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Reliable process to determine retirement age

By Shane Starr
LaGrange resident

Retirement planning is pretty complicated. There’s a lot to consider, don’t you think? People try to explain to me what is happening with the global capital market, the latest Federal Reserve moves, and whether Washington’s trade policies are helpful or not.  Usually I employ my “serious slow nod,” which is meant to communicate intellectual agreement, but in reality, means my brain is on another planet, like wondering if a self-driving car burning ethanol could be arrested for DUI. I give my wife the same nod when she’s coaxing me to remember her second cousin’s husband whom I met once at our wedding forty years ago.   

But back to retirement — there’s so many unknowns to guess at. Will social security remain solvent?  Should I take less money at 62, full retirement at 66 ½, or wait even longer until I’m 70 to draw? What if I don’t live to be 70? And what is inflation going to do? Deciding when to draw social security depends entirely on how long you expect to live. If your family has a history of dying young, start drawing as soon as possible. If you think you’re going to live past age 80, defer drawing as long as possible. We need an easier way to weigh all of these complexities.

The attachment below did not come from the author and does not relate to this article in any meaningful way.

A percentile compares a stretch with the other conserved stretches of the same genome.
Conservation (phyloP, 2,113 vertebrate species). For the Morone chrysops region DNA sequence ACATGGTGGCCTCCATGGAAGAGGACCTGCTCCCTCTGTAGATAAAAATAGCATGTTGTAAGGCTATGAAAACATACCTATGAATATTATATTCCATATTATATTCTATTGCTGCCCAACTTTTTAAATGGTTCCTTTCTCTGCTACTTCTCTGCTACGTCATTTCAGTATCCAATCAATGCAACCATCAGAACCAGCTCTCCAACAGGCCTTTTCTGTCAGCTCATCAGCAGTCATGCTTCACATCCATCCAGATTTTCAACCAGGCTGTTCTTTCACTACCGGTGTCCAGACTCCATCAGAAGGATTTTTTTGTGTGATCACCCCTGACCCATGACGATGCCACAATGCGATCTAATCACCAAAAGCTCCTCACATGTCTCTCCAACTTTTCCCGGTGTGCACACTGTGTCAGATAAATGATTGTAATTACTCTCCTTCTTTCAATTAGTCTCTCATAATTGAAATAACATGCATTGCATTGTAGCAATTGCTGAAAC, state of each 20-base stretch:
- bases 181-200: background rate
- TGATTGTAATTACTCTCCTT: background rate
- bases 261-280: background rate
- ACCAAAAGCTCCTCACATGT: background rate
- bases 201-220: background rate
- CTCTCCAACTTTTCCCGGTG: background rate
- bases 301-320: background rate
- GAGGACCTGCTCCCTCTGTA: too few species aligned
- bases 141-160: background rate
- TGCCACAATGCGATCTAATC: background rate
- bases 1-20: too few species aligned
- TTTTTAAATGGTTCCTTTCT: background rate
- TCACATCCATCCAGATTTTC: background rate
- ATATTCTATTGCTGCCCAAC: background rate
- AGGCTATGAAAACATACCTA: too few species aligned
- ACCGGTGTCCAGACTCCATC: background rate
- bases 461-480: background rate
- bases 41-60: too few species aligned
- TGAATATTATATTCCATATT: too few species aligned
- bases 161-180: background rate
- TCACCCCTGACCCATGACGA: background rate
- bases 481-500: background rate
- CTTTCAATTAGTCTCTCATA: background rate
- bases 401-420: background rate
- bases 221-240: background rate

Fortunately, my education was in economics (disclaimer: note that I did not refer to myself as an “economist”), so I have developed an easy-to-use test that will help determine when you should start drawing social security. Simply choose “A” or “B” from each of the following questions, and give yourself one point for each A answer and zero points for each B answer.

I prefer to eat (A) a bacon cheeseburger (B) kale salad with pine nuts and no dressing 2. I would rather (A) watch a football game on TV (B) take a brisk walk 3. My blood pressure is under control due to (A) medication (B) meditation. 4. I think depression is (A) normal (B) often hidden and dangerous to your health  5. Fruits should (A) add variety to a rum punch (B) be eaten at every meal. 6. I think diabetes is (A) a Greek philosopher (B) a blood sugar disorder.

Okay! Now add up your points and we’ll evaluate your social security score. If you scored 4,5, or 6, you should definitely start drawing retirement at 62. You also might want to consider accelerating progress on your bucket list. And possibly making sure you have a will. If you scored 2 or 3, it makes sense to wait until full retirement age — between 66 and 67, depending on your birthyear — before starting to draw. If you scored 0-1, you definitely want to wait until age 70 to begin social security. You should also volunteer to be the coordinator for your high school’s 75-year reunion. In the meantime, form a pickleball team and join a league at the rec center.

See?  I guess its not that difficult after all, if you just have a reliable scientific process.